GSA's leap to cloud computing began as a billion-dollar real estate problem.
As part of its mandate to provide a range of services to other federal agencies, the General Services Administration owns or leases 354 million square feet of office and warehouse space in 9,600 buildings, and it provides workspaces for more than 1 million federal workers. The problem: Half the time, those people are out in the field or working away from their desks. For a government agency that spends roughly $10 billion annually on leasing and construction costs, officials knew there had to be a smarter approach.
They moved toward a hoteling model, whereby employees check in and out of workspaces. However, that move required GSA to overhaul its IT infrastructure, says acting CIO Sonny Hashmi. Enter cloud computing.
Beginning in 2010, when cloud computing was still mostly a vision for federal policy-makers, GSA officials, including Casey Coleman, the CIO at the time, crafted a multiyear strategy to migrate core agency systems to the cloud.
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GSA started by migrating 17,000 employees to Google Apps, making it the first federal agency to move basic email and collaboration services entirely into the cloud. GSA officials now expect that migration, completed in July 2011, to save it $15 million over five years.
In August 2011, GSA launched the second phase of its "Drive to the Cloud" initiative. Working with Salesforce.com, it implemented cloud-based software that made it easier for GSA employees to collaborate on projects, share and manage case files, find internal experts, and capture new ideas. GSA now has an enterprise social network with 10,000 users across 1,000 communities of interest.
On one occasion, employees used the network to generate 640 ideas in 30 days to streamline GSA business processes, an initiative that eventually saved the agency $5 million annually, Hashmi says. GSA's project management dashboard offers a glimpse of those improvements. It lets any employee follow or contribute to a GSA project, track its costs and schedule, and link to planning and budget documents.
GSA also established a rapid application development platform in the cloud, launched in the fall of 2011. Within six months, GSA's IT shop developed and delivered "more than 100 enterprise applications with zero infrastructure footprint," replacing more than 1,700 legacy applications, Hashmi says. GSA developers reduced the average time to deliver an application by 75%, to an average of six weeks, he says, and lowered the total cost of ownership for a midtier application by 92%.
GSA now has begun the third phase of its cloud strategy, migrating core parts of the agency's storage, compute, and other infrastructure to the cloud. Hashmi estimates that 80% of GSA's IT systems now have a cloud component.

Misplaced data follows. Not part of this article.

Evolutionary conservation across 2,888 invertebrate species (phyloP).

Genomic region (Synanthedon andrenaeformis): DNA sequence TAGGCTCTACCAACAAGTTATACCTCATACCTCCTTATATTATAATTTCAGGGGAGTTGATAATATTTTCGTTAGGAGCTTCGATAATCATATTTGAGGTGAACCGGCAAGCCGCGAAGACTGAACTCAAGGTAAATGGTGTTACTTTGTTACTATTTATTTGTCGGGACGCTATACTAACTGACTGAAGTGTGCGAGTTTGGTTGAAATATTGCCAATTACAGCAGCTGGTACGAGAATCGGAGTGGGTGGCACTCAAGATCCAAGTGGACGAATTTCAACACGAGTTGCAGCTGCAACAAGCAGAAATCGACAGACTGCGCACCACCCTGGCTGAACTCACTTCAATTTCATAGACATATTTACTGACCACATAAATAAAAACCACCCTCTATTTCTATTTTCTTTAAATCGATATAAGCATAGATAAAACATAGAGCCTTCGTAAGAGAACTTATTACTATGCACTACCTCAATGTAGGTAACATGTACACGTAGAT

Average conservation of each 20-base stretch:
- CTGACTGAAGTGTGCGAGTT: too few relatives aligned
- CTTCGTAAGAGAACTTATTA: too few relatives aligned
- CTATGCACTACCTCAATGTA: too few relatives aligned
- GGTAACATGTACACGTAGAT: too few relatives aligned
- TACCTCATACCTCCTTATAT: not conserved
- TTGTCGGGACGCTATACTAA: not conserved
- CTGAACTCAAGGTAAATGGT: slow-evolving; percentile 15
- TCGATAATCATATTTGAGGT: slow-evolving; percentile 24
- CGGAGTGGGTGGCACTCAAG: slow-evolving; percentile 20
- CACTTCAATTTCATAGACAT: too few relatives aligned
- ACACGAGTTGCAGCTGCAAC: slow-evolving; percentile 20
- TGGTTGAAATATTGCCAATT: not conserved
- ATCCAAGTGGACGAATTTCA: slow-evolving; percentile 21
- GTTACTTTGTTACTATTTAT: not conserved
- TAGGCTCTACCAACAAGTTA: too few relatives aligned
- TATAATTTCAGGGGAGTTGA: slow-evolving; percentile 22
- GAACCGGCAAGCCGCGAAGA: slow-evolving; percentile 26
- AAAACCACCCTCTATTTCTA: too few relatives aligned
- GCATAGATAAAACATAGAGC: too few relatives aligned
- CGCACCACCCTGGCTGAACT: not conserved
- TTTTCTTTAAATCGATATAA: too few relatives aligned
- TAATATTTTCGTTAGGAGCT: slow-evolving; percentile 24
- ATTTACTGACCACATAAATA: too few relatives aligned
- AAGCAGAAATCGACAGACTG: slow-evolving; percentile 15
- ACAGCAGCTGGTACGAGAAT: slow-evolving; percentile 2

Moving to the cloud didn't just streamline IT operations; it also improved business operations by automating a wider range of processes. In one instance, GSA migrated a high-volume call center to the cloud in less than six months, cutting $1.5 million in annual support costs.
The lessons GSA learned in moving to cloud services -- acquiring the services, dealing with security, developing shared services, integrating mobile computing, consolidating datacenters -- are also paying dividends, Hashmi says. GSA proved that the cloud is a viable and scalable option for other federal agencies and can deliver more for less. GSA will spend $593 million on IT in fiscal 2014, nearly $100 million less than the year before, according to White House budget figures.
GSA officials are making cloud project-management artifacts, application development processes, and governance structures and templates available for other federal agencies, Hashmi says. Meantime, GSA has released under an open-source license all of the applications its developers created, letting state and local governments build on the agency's work.
The larger lesson Hashmi and GSA learned is recognizing that "migration to the cloud is not a project, it is a strategy," he says. "This is not an IT problem. Folks from acquisition, security, compliance, accessibility [for the physically impaired], records management all have to come together."
What GSA is still learning, he says, is how to forecast demand, which is very different in the cloud than with traditional IT, where you look mostly at licenses and capacity on what you own. "With the cloud," he says, "the forecast is based on consumption, not provision or on how many servers you have. If you're not careful … you may not be using the cloud in a optimized way."
But Hashmi adds: "It's easy to find reasons not to go down this road. You can't perfectly plan your way through a disruptive path like this. You have to trust you have the right people in the room and be open to failing fast and adjusting. We were fortunate to have that freedom."
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